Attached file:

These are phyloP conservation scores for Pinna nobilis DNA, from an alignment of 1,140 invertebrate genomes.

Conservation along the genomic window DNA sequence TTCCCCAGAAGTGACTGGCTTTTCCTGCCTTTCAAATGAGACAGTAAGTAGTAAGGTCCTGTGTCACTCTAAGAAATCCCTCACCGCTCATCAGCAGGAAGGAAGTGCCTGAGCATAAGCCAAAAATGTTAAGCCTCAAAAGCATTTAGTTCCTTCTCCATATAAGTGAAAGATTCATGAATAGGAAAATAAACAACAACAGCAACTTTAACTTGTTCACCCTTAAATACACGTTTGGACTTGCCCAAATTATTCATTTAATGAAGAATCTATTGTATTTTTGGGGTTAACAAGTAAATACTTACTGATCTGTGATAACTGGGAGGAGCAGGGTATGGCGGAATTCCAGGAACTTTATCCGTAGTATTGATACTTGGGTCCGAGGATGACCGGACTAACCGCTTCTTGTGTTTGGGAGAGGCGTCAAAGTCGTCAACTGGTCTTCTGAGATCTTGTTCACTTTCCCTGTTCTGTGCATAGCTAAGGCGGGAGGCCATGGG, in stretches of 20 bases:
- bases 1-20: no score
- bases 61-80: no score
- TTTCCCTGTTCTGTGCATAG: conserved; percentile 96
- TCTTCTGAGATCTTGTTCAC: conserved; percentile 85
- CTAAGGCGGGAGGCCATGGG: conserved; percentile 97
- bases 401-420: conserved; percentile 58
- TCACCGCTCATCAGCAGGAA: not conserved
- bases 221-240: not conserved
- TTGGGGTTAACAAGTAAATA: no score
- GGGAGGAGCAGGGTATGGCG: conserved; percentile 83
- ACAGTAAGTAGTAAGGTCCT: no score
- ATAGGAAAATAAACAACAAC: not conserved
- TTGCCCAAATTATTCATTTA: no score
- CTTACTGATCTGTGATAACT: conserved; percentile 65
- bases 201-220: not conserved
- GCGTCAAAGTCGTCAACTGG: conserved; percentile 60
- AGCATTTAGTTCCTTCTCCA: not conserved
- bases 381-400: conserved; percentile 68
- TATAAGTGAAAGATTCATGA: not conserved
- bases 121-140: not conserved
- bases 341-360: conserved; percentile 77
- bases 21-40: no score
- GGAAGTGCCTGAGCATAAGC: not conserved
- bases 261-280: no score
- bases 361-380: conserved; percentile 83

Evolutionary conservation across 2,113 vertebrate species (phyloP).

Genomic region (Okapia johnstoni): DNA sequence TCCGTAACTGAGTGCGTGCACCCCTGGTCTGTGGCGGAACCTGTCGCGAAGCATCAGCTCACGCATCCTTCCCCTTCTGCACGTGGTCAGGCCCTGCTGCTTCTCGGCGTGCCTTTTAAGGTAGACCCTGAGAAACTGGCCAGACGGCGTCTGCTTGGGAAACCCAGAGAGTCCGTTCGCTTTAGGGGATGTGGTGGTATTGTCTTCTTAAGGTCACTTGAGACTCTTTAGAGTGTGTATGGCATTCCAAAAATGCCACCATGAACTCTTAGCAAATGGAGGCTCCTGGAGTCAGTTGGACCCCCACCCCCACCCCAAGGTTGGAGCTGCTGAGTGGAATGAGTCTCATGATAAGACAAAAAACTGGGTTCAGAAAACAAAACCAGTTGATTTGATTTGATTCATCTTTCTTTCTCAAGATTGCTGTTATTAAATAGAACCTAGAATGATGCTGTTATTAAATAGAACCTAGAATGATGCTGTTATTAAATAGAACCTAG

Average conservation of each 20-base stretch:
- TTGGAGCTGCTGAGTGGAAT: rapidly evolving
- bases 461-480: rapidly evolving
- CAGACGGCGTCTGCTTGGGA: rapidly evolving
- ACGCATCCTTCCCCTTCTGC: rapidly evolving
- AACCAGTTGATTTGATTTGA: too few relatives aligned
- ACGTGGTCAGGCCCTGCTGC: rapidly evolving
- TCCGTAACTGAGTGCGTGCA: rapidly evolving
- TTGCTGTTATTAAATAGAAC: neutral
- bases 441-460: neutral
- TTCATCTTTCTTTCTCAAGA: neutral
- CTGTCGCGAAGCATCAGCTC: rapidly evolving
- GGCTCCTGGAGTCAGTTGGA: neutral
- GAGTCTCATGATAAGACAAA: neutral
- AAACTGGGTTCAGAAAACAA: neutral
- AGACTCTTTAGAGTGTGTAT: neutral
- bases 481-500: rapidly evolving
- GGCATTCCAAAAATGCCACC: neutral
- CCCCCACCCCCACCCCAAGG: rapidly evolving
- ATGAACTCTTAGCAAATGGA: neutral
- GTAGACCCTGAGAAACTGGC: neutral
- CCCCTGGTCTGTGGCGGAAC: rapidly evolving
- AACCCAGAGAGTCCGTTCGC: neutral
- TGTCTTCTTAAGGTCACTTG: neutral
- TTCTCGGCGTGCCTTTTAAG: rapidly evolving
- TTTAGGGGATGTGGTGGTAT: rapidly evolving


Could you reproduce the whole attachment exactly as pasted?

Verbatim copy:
These are phyloP conservation scores for Pinna nobilis DNA, from an alignment of 1,140 invertebrate genomes.

Conservation along the genomic window DNA sequence TTCCCCAGAAGTGACTGGCTTTTCCTGCCTTTCAAATGAGACAGTAAGTAGTAAGGTCCTGTGTCACTCTAAGAAATCCCTCACCGCTCATCAGCAGGAAGGAAGTGCCTGAGCATAAGCCAAAAATGTTAAGCCTCAAAAGCATTTAGTTCCTTCTCCATATAAGTGAAAGATTCATGAATAGGAAAATAAACAACAACAGCAACTTTAACTTGTTCACCCTTAAATACACGTTTGGACTTGCCCAAATTATTCATTTAATGAAGAATCTATTGTATTTTTGGGGTTAACAAGTAAATACTTACTGATCTGTGATAACTGGGAGGAGCAGGGTATGGCGGAATTCCAGGAACTTTATCCGTAGTATTGATACTTGGGTCCGAGGATGACCGGACTAACCGCTTCTTGTGTTTGGGAGAGGCGTCAAAGTCGTCAACTGGTCTTCTGAGATCTTGTTCACTTTCCCTGTTCTGTGCATAGCTAAGGCGGGAGGCCATGGG, in stretches of 20 bases:
- bases 1-20: no score
- bases 61-80: no score
- TTTCCCTGTTCTGTGCATAG: conserved; percentile 96
- TCTTCTGAGATCTTGTTCAC: conserved; percentile 85
- CTAAGGCGGGAGGCCATGGG: conserved; percentile 97
- bases 401-420: conserved; percentile 58
- TCACCGCTCATCAGCAGGAA: not conserved
- bases 221-240: not conserved
- TTGGGGTTAACAAGTAAATA: no score
- GGGAGGAGCAGGGTATGGCG: conserved; percentile 83
- ACAGTAAGTAGTAAGGTCCT: no score
- ATAGGAAAATAAACAACAAC: not conserved
- TTGCCCAAATTATTCATTTA: no score
- CTTACTGATCTGTGATAACT: conserved; percentile 65
- bases 201-220: not conserved
- GCGTCAAAGTCGTCAACTGG: conserved; percentile 60
- AGCATTTAGTTCCTTCTCCA: not conserved
- bases 381-400: conserved; percentile 68
- TATAAGTGAAAGATTCATGA: not conserved
- bases 121-140: not conserved
- bases 341-360: conserved; percentile 77
- bases 21-40: no score
- GGAAGTGCCTGAGCATAAGC: not conserved
- bases 261-280: no score
- bases 361-380: conserved; percentile 83

Evolutionary conservation across 2,113 vertebrate species (phyloP).

Genomic region (Okapia johnstoni): DNA sequence TCCGTAACTGAGTGCGTGCACCCCTGGTCTGTGGCGGAACCTGTCGCGAAGCATCAGCTCACGCATCCTTCCCCTTCTGCACGTGGTCAGGCCCTGCTGCTTCTCGGCGTGCCTTTTAAGGTAGACCCTGAGAAACTGGCCAGACGGCGTCTGCTTGGGAAACCCAGAGAGTCCGTTCGCTTTAGGGGATGTGGTGGTATTGTCTTCTTAAGGTCACTTGAGACTCTTTAGAGTGTGTATGGCATTCCAAAAATGCCACCATGAACTCTTAGCAAATGGAGGCTCCTGGAGTCAGTTGGACCCCCACCCCCACCCCAAGGTTGGAGCTGCTGAGTGGAATGAGTCTCATGATAAGACAAAAAACTGGGTTCAGAAAACAAAACCAGTTGATTTGATTTGATTCATCTTTCTTTCTCAAGATTGCTGTTATTAAATAGAACCTAGAATGATGCTGTTATTAAATAGAACCTAGAATGATGCTGTTATTAAATAGAACCTAG

Average conservation of each 20-base stretch:
- TTGGAGCTGCTGAGTGGAAT: rapidly evolving
- bases 461-480: rapidly evolving
- CAGACGGCGTCTGCTTGGGA: rapidly evolving
- ACGCATCCTTCCCCTTCTGC: rapidly evolving
- AACCAGTTGATTTGATTTGA: too few relatives aligned
- ACGTGGTCAGGCCCTGCTGC: rapidly evolving
- TCCGTAACTGAGTGCGTGCA: rapidly evolving
- TTGCTGTTATTAAATAGAAC: neutral
- bases 441-460: neutral
- TTCATCTTTCTTTCTCAAGA: neutral
- CTGTCGCGAAGCATCAGCTC: rapidly evolving
- GGCTCCTGGAGTCAGTTGGA: neutral
- GAGTCTCATGATAAGACAAA: neutral
- AAACTGGGTTCAGAAAACAA: neutral
- AGACTCTTTAGAGTGTGTAT: neutral
- bases 481-500: rapidly evolving
- GGCATTCCAAAAATGCCACC: neutral
- CCCCCACCCCCACCCCAAGG: rapidly evolving
- ATGAACTCTTAGCAAATGGA: neutral
- GTAGACCCTGAGAAACTGGC: neutral
- CCCCTGGTCTGTGGCGGAAC: rapidly evolving
- AACCCAGAGAGTCCGTTCGC: neutral
- TGTCTTCTTAAGGTCACTTG: neutral
- TTCTCGGCGTGCCTTTTAAG: rapidly evolving
- TTTAGGGGATGTGGTGGTAT: rapidly evolving